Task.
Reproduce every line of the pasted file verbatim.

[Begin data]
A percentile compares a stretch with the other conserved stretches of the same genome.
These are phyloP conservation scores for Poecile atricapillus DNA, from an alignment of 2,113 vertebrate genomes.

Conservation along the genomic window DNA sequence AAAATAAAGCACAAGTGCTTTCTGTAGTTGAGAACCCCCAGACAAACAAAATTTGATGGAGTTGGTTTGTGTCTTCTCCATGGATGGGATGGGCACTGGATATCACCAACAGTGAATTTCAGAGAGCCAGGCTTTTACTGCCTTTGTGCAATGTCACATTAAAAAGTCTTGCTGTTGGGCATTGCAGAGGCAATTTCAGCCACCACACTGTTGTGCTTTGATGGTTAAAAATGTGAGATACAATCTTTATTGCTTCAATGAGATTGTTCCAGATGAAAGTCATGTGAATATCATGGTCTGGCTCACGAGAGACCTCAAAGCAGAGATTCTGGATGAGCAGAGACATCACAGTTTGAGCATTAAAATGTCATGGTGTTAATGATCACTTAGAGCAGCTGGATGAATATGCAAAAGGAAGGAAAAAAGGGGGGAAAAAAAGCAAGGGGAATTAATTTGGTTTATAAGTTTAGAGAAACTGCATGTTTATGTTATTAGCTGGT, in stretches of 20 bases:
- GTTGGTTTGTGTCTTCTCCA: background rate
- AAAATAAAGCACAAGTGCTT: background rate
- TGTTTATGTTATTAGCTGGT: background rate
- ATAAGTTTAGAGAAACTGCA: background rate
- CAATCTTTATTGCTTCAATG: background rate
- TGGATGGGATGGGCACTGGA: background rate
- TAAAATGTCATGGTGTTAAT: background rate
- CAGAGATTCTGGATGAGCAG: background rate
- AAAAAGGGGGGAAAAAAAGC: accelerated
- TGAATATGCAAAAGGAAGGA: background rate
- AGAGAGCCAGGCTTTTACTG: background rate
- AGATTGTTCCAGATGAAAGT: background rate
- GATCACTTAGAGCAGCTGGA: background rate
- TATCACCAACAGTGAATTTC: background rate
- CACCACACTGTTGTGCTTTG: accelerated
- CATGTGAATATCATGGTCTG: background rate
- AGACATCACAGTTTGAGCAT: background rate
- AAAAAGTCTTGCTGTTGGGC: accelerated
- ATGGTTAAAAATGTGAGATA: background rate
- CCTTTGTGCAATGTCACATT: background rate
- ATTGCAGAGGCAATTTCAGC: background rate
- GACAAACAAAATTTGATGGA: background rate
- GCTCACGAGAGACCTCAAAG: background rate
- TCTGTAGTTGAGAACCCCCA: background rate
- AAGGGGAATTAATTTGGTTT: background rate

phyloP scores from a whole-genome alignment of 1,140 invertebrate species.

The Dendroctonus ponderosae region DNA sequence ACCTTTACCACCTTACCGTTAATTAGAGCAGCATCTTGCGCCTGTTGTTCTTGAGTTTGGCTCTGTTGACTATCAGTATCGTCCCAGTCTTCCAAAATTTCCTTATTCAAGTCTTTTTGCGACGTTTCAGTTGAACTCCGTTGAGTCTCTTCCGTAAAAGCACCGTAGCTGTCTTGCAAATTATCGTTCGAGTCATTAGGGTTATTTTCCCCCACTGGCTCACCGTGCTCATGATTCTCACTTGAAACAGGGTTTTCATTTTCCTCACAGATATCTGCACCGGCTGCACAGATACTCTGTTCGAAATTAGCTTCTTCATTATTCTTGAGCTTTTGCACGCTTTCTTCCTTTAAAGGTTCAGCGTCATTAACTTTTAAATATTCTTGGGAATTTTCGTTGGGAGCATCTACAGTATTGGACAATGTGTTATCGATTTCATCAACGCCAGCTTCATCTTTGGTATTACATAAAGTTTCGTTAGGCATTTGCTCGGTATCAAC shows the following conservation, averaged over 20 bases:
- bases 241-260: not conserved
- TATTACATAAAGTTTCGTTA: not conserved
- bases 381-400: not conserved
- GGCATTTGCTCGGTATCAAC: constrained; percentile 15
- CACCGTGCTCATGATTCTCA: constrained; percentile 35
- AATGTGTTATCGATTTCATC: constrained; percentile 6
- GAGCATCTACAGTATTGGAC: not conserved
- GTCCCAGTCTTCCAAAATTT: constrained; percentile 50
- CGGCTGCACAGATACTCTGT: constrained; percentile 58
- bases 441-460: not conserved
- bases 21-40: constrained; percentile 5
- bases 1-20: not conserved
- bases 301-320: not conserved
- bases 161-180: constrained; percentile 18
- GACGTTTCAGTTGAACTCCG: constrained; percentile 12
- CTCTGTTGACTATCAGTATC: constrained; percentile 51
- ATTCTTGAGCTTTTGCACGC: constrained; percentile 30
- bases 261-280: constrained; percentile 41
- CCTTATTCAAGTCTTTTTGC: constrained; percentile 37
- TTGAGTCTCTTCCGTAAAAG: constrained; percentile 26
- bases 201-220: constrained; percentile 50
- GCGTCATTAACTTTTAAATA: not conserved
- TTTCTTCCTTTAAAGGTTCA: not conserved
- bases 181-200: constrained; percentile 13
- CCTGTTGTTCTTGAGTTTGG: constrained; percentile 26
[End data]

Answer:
A percentile compares a stretch with the other conserved stretches of the same genome.
These are phyloP conservation scores for Poecile atricapillus DNA, from an alignment of 2,113 vertebrate genomes.

Conservation along the genomic window DNA sequence AAAATAAAGCACAAGTGCTTTCTGTAGTTGAGAACCCCCAGACAAACAAAATTTGATGGAGTTGGTTTGTGTCTTCTCCATGGATGGGATGGGCACTGGATATCACCAACAGTGAATTTCAGAGAGCCAGGCTTTTACTGCCTTTGTGCAATGTCACATTAAAAAGTCTTGCTGTTGGGCATTGCAGAGGCAATTTCAGCCACCACACTGTTGTGCTTTGATGGTTAAAAATGTGAGATACAATCTTTATTGCTTCAATGAGATTGTTCCAGATGAAAGTCATGTGAATATCATGGTCTGGCTCACGAGAGACCTCAAAGCAGAGATTCTGGATGAGCAGAGACATCACAGTTTGAGCATTAAAATGTCATGGTGTTAATGATCACTTAGAGCAGCTGGATGAATATGCAAAAGGAAGGAAAAAAGGGGGGAAAAAAAGCAAGGGGAATTAATTTGGTTTATAAGTTTAGAGAAACTGCATGTTTATGTTATTAGCTGGT, in stretches of 20 bases:
- GTTGGTTTGTGTCTTCTCCA: background rate
- AAAATAAAGCACAAGTGCTT: background rate
- TGTTTATGTTATTAGCTGGT: background rate
- ATAAGTTTAGAGAAACTGCA: background rate
- CAATCTTTATTGCTTCAATG: background rate
- TGGATGGGATGGGCACTGGA: background rate
- TAAAATGTCATGGTGTTAAT: background rate
- CAGAGATTCTGGATGAGCAG: background rate
- AAAAAGGGGGGAAAAAAAGC: accelerated
- TGAATATGCAAAAGGAAGGA: background rate
- AGAGAGCCAGGCTTTTACTG: background rate
- AGATTGTTCCAGATGAAAGT: background rate
- GATCACTTAGAGCAGCTGGA: background rate
- TATCACCAACAGTGAATTTC: background rate
- CACCACACTGTTGTGCTTTG: accelerated
- CATGTGAATATCATGGTCTG: background rate
- AGACATCACAGTTTGAGCAT: background rate
- AAAAAGTCTTGCTGTTGGGC: accelerated
- ATGGTTAAAAATGTGAGATA: background rate
- CCTTTGTGCAATGTCACATT: background rate
- ATTGCAGAGGCAATTTCAGC: background rate
- GACAAACAAAATTTGATGGA: background rate
- GCTCACGAGAGACCTCAAAG: background rate
- TCTGTAGTTGAGAACCCCCA: background rate
- AAGGGGAATTAATTTGGTTT: background rate

phyloP scores from a whole-genome alignment of 1,140 invertebrate species.

The Dendroctonus ponderosae region DNA sequence ACCTTTACCACCTTACCGTTAATTAGAGCAGCATCTTGCGCCTGTTGTTCTTGAGTTTGGCTCTGTTGACTATCAGTATCGTCCCAGTCTTCCAAAATTTCCTTATTCAAGTCTTTTTGCGACGTTTCAGTTGAACTCCGTTGAGTCTCTTCCGTAAAAGCACCGTAGCTGTCTTGCAAATTATCGTTCGAGTCATTAGGGTTATTTTCCCCCACTGGCTCACCGTGCTCATGATTCTCACTTGAAACAGGGTTTTCATTTTCCTCACAGATATCTGCACCGGCTGCACAGATACTCTGTTCGAAATTAGCTTCTTCATTATTCTTGAGCTTTTGCACGCTTTCTTCCTTTAAAGGTTCAGCGTCATTAACTTTTAAATATTCTTGGGAATTTTCGTTGGGAGCATCTACAGTATTGGACAATGTGTTATCGATTTCATCAACGCCAGCTTCATCTTTGGTATTACATAAAGTTTCGTTAGGCATTTGCTCGGTATCAAC shows the following conservation, averaged over 20 bases:
- bases 241-260: not conserved
- TATTACATAAAGTTTCGTTA: not conserved
- bases 381-400: not conserved
- GGCATTTGCTCGGTATCAAC: constrained; percentile 15
- CACCGTGCTCATGATTCTCA: constrained; percentile 35
- AATGTGTTATCGATTTCATC: constrained; percentile 6
- GAGCATCTACAGTATTGGAC: not conserved
- GTCCCAGTCTTCCAAAATTT: constrained; percentile 50
- CGGCTGCACAGATACTCTGT: constrained; percentile 58
- bases 441-460: not conserved
- bases 21-40: constrained; percentile 5
- bases 1-20: not conserved
- bases 301-320: not conserved
- bases 161-180: constrained; percentile 18
- GACGTTTCAGTTGAACTCCG: constrained; percentile 12
- CTCTGTTGACTATCAGTATC: constrained; percentile 51
- ATTCTTGAGCTTTTGCACGC: constrained; percentile 30
- bases 261-280: constrained; percentile 41
- CCTTATTCAAGTCTTTTTGC: constrained; percentile 37
- TTGAGTCTCTTCCGTAAAAG: constrained; percentile 26
- bases 201-220: constrained; percentile 50
- GCGTCATTAACTTTTAAATA: not conserved
- TTTCTTCCTTTAAAGGTTCA: not conserved
- bases 181-200: constrained; percentile 13
- CCTGTTGTTCTTGAGTTTGG: constrained; percentile 26